Since January 2006, when Medicare’s Part D prescription drug program went into effect, all 43 million Medicare beneficiaries have had a chance to enroll voluntarily in a private plan offering prescription drug coverage. Part D offers a choice of plans, which fall into three categories—standard, equivalent or alternative plans, and enhanced. Variations in the plans’ benefits and premiums were designed to attract seniors with different needs.
Generally, Part D coverage encompasses three phases for covered drugs:
• Phase 1 requires most beneficiaries to pay a $250 deductible and about 25% of drug costs up to $2,250.
• Phase 2 (called the “gap” phase or “donut hole”) kicks in once drug expenses exceed $2,250. At that point, the beneficiary must pay all drug costs until total spending reaches $5,100.
• Phase 3 requires beneficiaries to pay only 5% of further drug expenses.
Under Part D, Medicare replaces Medicaid as the primary source of drug coverage for low-income and disabled people with both Medicare and Medicaid. Called “dual eligibles,” these beneficiaries are enrolled in a Part D plan automatically if they don’t choose a plan on their own. Assistance with drug benefit premiums and cost sharing also is available to beneficiaries with low incomes and modest assets.
Rebounding from a rocky debut
Part D got off to a rocky start marked by confusion among state agencies, beneficiaries, providers, and the Centers for Medicare and Medicaid Services. Many seniors said they didn’t have enough information to understand how the drug benefit would affect them, making it difficult to pick the best plan. Others had problems getting accurate information or when trying to enroll on the Medicare website.
Despite these difficulties, more than 22.5 million beneficiaries have now enrolled in Medicare Part D plans, and more than 3.5 million prescriptions are being filled daily. However, according to some estimates, between 4 and 5 million beneficiaries (about 10% of the total Medicare population) still lack drug coverage. More than 3 million of them are thought to be eligible for extra help through low-income assistance. Most who qualify for the extra help will pay no premiums, no deductibles, and a maximum of $5 for each drug their plan covers.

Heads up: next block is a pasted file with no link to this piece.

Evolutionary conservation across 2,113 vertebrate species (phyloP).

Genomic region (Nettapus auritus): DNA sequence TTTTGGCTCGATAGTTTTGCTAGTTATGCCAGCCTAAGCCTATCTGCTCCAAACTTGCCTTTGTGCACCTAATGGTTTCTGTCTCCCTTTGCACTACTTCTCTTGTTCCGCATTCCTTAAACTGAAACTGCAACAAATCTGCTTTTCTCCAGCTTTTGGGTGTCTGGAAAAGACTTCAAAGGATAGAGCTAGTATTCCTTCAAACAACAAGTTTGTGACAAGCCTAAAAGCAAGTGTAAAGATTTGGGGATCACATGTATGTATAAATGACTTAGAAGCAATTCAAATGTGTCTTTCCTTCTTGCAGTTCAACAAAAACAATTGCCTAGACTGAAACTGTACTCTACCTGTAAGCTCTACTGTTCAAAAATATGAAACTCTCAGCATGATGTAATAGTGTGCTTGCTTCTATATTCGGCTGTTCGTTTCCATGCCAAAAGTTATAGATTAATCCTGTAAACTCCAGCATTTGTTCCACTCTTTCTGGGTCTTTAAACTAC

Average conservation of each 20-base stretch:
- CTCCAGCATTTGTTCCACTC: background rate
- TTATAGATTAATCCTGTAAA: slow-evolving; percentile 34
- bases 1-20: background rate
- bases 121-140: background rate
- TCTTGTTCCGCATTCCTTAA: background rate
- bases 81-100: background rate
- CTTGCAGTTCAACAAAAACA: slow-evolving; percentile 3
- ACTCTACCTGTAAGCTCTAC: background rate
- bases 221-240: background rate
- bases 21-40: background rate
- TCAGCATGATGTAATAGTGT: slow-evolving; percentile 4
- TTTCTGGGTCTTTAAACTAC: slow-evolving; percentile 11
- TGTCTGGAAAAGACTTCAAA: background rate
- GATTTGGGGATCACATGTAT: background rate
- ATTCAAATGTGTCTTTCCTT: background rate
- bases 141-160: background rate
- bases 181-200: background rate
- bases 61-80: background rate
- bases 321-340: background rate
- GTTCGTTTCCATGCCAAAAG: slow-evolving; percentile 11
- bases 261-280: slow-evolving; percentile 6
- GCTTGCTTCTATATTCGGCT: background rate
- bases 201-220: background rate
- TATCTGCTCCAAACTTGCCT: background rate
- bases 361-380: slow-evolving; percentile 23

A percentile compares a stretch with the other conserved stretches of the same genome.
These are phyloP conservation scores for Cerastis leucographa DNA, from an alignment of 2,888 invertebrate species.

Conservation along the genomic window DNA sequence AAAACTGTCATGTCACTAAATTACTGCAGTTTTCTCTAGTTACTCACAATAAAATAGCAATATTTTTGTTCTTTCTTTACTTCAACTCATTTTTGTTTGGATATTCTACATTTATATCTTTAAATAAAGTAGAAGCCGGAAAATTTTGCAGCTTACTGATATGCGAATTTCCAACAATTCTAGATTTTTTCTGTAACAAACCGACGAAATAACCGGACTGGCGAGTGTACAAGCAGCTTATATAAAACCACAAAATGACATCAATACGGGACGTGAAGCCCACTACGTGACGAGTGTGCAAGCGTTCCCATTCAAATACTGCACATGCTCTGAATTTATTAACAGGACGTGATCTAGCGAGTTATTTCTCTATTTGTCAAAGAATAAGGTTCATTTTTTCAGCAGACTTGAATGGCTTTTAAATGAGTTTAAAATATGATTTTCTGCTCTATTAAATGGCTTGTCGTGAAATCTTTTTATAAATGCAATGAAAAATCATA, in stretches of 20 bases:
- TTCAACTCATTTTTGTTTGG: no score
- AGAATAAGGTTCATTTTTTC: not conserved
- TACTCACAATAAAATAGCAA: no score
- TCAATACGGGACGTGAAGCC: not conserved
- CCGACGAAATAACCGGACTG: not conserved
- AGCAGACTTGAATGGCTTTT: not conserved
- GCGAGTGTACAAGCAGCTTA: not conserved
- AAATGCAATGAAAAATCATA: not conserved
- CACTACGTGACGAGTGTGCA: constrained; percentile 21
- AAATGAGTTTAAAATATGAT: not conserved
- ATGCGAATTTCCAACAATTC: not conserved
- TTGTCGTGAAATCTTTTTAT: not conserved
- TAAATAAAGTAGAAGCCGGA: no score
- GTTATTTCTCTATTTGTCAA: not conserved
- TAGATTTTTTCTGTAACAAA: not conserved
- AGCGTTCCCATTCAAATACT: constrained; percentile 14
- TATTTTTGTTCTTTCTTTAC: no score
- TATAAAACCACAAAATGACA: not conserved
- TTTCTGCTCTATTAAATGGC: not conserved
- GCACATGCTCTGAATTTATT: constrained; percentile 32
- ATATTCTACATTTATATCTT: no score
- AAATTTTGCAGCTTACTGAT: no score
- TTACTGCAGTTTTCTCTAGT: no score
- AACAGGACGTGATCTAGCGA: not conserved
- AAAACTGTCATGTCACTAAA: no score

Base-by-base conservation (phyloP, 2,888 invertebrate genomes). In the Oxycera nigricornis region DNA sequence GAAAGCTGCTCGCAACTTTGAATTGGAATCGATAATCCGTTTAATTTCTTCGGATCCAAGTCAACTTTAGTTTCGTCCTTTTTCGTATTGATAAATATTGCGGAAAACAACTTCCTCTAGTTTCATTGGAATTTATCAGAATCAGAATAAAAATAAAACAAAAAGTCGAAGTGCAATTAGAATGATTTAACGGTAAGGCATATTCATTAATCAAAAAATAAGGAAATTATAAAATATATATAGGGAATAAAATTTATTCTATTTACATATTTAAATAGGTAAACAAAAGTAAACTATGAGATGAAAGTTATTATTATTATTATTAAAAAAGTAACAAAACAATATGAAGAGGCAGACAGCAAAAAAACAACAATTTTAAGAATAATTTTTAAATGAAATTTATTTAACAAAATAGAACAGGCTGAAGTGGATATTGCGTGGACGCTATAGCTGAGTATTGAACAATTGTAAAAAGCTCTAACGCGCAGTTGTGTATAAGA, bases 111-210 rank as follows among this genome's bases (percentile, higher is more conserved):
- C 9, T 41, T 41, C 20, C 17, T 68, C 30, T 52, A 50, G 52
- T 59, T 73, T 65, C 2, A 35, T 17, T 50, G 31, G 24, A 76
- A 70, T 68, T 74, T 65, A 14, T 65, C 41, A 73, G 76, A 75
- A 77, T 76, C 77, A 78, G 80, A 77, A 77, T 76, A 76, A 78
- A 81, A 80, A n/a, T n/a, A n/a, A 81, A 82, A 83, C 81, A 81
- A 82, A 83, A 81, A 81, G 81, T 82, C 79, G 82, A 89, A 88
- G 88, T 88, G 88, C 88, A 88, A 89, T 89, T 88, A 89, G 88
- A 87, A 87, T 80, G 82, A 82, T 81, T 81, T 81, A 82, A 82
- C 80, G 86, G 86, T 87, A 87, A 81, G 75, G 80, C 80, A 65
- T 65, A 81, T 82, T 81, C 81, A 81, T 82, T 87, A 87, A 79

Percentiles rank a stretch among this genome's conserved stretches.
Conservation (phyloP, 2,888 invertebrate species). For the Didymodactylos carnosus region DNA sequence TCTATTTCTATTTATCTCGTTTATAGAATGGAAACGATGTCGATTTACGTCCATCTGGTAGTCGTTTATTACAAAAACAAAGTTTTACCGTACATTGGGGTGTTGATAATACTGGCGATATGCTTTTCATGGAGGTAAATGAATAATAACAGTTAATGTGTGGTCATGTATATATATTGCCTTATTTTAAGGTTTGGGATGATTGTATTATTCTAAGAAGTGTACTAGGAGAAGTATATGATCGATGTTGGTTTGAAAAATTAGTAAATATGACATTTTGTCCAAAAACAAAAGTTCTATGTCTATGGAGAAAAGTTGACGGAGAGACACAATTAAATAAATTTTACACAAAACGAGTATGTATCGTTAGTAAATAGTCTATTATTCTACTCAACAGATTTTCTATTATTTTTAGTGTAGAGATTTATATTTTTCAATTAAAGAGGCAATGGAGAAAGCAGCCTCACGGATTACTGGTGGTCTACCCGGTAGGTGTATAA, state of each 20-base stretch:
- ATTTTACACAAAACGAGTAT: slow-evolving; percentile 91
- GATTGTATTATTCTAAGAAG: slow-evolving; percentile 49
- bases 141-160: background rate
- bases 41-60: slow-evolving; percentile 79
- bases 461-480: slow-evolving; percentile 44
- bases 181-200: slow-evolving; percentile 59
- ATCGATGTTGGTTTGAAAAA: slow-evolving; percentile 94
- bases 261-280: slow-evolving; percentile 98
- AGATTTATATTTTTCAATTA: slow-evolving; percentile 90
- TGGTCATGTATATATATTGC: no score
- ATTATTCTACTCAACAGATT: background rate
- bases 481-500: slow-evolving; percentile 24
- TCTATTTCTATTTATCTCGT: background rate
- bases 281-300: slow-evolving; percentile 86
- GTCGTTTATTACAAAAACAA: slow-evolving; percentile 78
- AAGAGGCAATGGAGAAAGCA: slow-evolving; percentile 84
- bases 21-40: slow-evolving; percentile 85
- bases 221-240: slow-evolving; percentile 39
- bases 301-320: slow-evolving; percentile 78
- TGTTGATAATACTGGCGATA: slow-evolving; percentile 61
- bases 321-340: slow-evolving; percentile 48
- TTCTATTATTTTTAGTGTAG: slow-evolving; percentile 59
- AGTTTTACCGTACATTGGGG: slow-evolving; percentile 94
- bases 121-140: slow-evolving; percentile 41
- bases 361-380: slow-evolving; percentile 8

Although most enrollees report satisfaction with the program and some savings, many (particularly those with chronic illnesses and greater medication needs) are starting to hit the “donut hole.” Estimates vary as to how many people will fall into this coverage gap and how it will affect their health status. For those who enrolled before May 2006, the next opportunity to change plans is November 15 to December 31, 2006. Nurses should be aware that patient advocate groups and state agencies are available to assist beneficiaries and their families with Part D information and to help them navigate the system.
Also, the following websites offer information about Medicare Part D plan options, enrollment periods, low-income assistance, grievance, and appeals:
ANA endorses the Medicare Quality Enhancement Act
ANA has endorsed the Medicare Quality Enhancement Act of 2006 (S.3900), introduced by Senator Judd Gregg (R-NH) on September 14 and cosponsored by Senators Bob Bennett (R-UT), Richard Burr (R-NC), John Cornyn (R-TX), Bill Frist (R-TN), and John Sununu (R-NH).
ANA believes this act would improve access to Medicare data and encourage research on healthcare quality and efficiency. It authorizes release of Medicare enrollment, claims, surveys, and assessment data to qualified research organizations for the purpose of researching issues related to healthcare costs and quality. It allows consumer groups, providers, employers, insurance plans, labor unions, and others to request reports from these organizations. Also, the bill protects the privacy of Medicare beneficiaries by requiring the research organizations to abide by privacy standards of the Health Insurance Portability and Accountability Act and the Privacy Act.
As explained in ANA’s endorsement letter, America’s nurses have long supported evidence-based efforts to improve patient care. Healthcare collection and dissemination data are essential to these efforts.
Erin McKeon is Associate Director of ANA’s Department of Government Affairs.